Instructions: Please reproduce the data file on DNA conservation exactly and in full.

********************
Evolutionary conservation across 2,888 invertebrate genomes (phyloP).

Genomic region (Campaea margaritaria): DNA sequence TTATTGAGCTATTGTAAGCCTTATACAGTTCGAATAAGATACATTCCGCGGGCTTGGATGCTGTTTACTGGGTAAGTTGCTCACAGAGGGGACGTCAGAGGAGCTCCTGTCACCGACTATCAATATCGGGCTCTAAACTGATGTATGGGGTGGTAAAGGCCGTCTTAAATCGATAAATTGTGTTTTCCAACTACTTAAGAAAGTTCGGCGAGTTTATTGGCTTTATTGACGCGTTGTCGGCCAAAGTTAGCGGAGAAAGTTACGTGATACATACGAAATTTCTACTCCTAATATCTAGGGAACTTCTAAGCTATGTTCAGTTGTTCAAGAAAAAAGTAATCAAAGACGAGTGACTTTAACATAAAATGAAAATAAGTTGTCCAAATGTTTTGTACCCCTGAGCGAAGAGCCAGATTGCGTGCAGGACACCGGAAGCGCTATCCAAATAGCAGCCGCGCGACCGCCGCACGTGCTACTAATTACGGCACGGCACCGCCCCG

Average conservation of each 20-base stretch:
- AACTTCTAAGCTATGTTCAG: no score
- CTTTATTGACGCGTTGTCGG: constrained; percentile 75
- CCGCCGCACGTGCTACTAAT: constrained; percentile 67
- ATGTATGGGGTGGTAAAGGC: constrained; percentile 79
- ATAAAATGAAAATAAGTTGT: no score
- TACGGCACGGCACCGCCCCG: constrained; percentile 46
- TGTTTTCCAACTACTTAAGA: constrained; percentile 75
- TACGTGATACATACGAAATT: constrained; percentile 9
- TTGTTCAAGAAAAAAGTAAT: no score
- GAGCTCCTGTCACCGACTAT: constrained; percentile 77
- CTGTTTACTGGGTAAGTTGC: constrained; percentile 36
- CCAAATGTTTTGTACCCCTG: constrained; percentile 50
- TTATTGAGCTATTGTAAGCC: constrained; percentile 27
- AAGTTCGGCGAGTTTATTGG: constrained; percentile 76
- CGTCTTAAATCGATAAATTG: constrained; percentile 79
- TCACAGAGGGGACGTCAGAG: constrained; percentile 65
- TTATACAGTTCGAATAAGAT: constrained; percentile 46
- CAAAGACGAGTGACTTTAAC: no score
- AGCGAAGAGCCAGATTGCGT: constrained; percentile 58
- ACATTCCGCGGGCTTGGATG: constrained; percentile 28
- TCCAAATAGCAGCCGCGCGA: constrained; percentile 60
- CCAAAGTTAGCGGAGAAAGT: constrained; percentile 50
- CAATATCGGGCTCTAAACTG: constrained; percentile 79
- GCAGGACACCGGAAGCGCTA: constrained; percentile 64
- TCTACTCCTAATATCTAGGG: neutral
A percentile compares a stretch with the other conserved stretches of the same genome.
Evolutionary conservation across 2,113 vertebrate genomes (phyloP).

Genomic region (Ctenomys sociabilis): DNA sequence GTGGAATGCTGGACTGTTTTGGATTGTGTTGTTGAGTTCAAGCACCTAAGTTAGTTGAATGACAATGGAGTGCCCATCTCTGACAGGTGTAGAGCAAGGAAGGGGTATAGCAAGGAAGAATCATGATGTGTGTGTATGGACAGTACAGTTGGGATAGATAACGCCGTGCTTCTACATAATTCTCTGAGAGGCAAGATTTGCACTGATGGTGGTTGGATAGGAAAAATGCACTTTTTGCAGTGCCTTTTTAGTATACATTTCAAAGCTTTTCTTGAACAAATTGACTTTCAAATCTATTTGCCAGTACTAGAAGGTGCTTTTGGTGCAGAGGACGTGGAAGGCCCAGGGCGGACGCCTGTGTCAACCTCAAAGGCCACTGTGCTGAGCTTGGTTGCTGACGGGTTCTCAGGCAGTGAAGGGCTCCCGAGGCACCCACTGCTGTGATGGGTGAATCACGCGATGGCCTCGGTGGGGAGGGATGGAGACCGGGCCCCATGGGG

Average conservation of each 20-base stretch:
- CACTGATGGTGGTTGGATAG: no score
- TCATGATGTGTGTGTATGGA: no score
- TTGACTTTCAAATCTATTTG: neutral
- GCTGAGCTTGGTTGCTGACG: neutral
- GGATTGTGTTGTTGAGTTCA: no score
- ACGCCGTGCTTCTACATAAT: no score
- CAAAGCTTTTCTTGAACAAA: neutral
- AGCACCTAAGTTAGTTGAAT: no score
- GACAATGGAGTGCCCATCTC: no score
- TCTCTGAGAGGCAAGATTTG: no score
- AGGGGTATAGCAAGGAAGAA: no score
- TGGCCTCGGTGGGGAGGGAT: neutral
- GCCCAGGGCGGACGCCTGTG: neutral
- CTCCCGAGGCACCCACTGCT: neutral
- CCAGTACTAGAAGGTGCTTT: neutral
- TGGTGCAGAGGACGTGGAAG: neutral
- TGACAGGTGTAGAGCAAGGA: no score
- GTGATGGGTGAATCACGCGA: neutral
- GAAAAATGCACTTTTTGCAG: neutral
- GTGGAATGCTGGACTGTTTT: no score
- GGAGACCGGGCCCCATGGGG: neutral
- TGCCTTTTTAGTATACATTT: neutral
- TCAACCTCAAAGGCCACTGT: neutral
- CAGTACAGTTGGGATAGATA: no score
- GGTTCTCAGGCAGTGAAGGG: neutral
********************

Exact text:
Evolutionary conservation across 2,888 invertebrate genomes (phyloP).

Genomic region (Campaea margaritaria): DNA sequence TTATTGAGCTATTGTAAGCCTTATACAGTTCGAATAAGATACATTCCGCGGGCTTGGATGCTGTTTACTGGGTAAGTTGCTCACAGAGGGGACGTCAGAGGAGCTCCTGTCACCGACTATCAATATCGGGCTCTAAACTGATGTATGGGGTGGTAAAGGCCGTCTTAAATCGATAAATTGTGTTTTCCAACTACTTAAGAAAGTTCGGCGAGTTTATTGGCTTTATTGACGCGTTGTCGGCCAAAGTTAGCGGAGAAAGTTACGTGATACATACGAAATTTCTACTCCTAATATCTAGGGAACTTCTAAGCTATGTTCAGTTGTTCAAGAAAAAAGTAATCAAAGACGAGTGACTTTAACATAAAATGAAAATAAGTTGTCCAAATGTTTTGTACCCCTGAGCGAAGAGCCAGATTGCGTGCAGGACACCGGAAGCGCTATCCAAATAGCAGCCGCGCGACCGCCGCACGTGCTACTAATTACGGCACGGCACCGCCCCG

Average conservation of each 20-base stretch:
- AACTTCTAAGCTATGTTCAG: no score
- CTTTATTGACGCGTTGTCGG: constrained; percentile 75
- CCGCCGCACGTGCTACTAAT: constrained; percentile 67
- ATGTATGGGGTGGTAAAGGC: constrained; percentile 79
- ATAAAATGAAAATAAGTTGT: no score
- TACGGCACGGCACCGCCCCG: constrained; percentile 46
- TGTTTTCCAACTACTTAAGA: constrained; percentile 75
- TACGTGATACATACGAAATT: constrained; percentile 9
- TTGTTCAAGAAAAAAGTAAT: no score
- GAGCTCCTGTCACCGACTAT: constrained; percentile 77
- CTGTTTACTGGGTAAGTTGC: constrained; percentile 36
- CCAAATGTTTTGTACCCCTG: constrained; percentile 50
- TTATTGAGCTATTGTAAGCC: constrained; percentile 27
- AAGTTCGGCGAGTTTATTGG: constrained; percentile 76
- CGTCTTAAATCGATAAATTG: constrained; percentile 79
- TCACAGAGGGGACGTCAGAG: constrained; percentile 65
- TTATACAGTTCGAATAAGAT: constrained; percentile 46
- CAAAGACGAGTGACTTTAAC: no score
- AGCGAAGAGCCAGATTGCGT: constrained; percentile 58
- ACATTCCGCGGGCTTGGATG: constrained; percentile 28
- TCCAAATAGCAGCCGCGCGA: constrained; percentile 60
- CCAAAGTTAGCGGAGAAAGT: constrained; percentile 50
- CAATATCGGGCTCTAAACTG: constrained; percentile 79
- GCAGGACACCGGAAGCGCTA: constrained; percentile 64
- TCTACTCCTAATATCTAGGG: neutral
A percentile compares a stretch with the other conserved stretches of the same genome.
Evolutionary conservation across 2,113 vertebrate genomes (phyloP).

Genomic region (Ctenomys sociabilis): DNA sequence GTGGAATGCTGGACTGTTTTGGATTGTGTTGTTGAGTTCAAGCACCTAAGTTAGTTGAATGACAATGGAGTGCCCATCTCTGACAGGTGTAGAGCAAGGAAGGGGTATAGCAAGGAAGAATCATGATGTGTGTGTATGGACAGTACAGTTGGGATAGATAACGCCGTGCTTCTACATAATTCTCTGAGAGGCAAGATTTGCACTGATGGTGGTTGGATAGGAAAAATGCACTTTTTGCAGTGCCTTTTTAGTATACATTTCAAAGCTTTTCTTGAACAAATTGACTTTCAAATCTATTTGCCAGTACTAGAAGGTGCTTTTGGTGCAGAGGACGTGGAAGGCCCAGGGCGGACGCCTGTGTCAACCTCAAAGGCCACTGTGCTGAGCTTGGTTGCTGACGGGTTCTCAGGCAGTGAAGGGCTCCCGAGGCACCCACTGCTGTGATGGGTGAATCACGCGATGGCCTCGGTGGGGAGGGATGGAGACCGGGCCCCATGGGG

Average conservation of each 20-base stretch:
- CACTGATGGTGGTTGGATAG: no score
- TCATGATGTGTGTGTATGGA: no score
- TTGACTTTCAAATCTATTTG: neutral
- GCTGAGCTTGGTTGCTGACG: neutral
- GGATTGTGTTGTTGAGTTCA: no score
- ACGCCGTGCTTCTACATAAT: no score
- CAAAGCTTTTCTTGAACAAA: neutral
- AGCACCTAAGTTAGTTGAAT: no score
- GACAATGGAGTGCCCATCTC: no score
- TCTCTGAGAGGCAAGATTTG: no score
- AGGGGTATAGCAAGGAAGAA: no score
- TGGCCTCGGTGGGGAGGGAT: neutral
- GCCCAGGGCGGACGCCTGTG: neutral
- CTCCCGAGGCACCCACTGCT: neutral
- CCAGTACTAGAAGGTGCTTT: neutral
- TGGTGCAGAGGACGTGGAAG: neutral
- TGACAGGTGTAGAGCAAGGA: no score
- GTGATGGGTGAATCACGCGA: neutral
- GAAAAATGCACTTTTTGCAG: neutral
- GTGGAATGCTGGACTGTTTT: no score
- GGAGACCGGGCCCCATGGGG: neutral
- TGCCTTTTTAGTATACATTT: neutral
- TCAACCTCAAAGGCCACTGT: neutral
- CAGTACAGTTGGGATAGATA: no score
- GGTTCTCAGGCAGTGAAGGG: neutral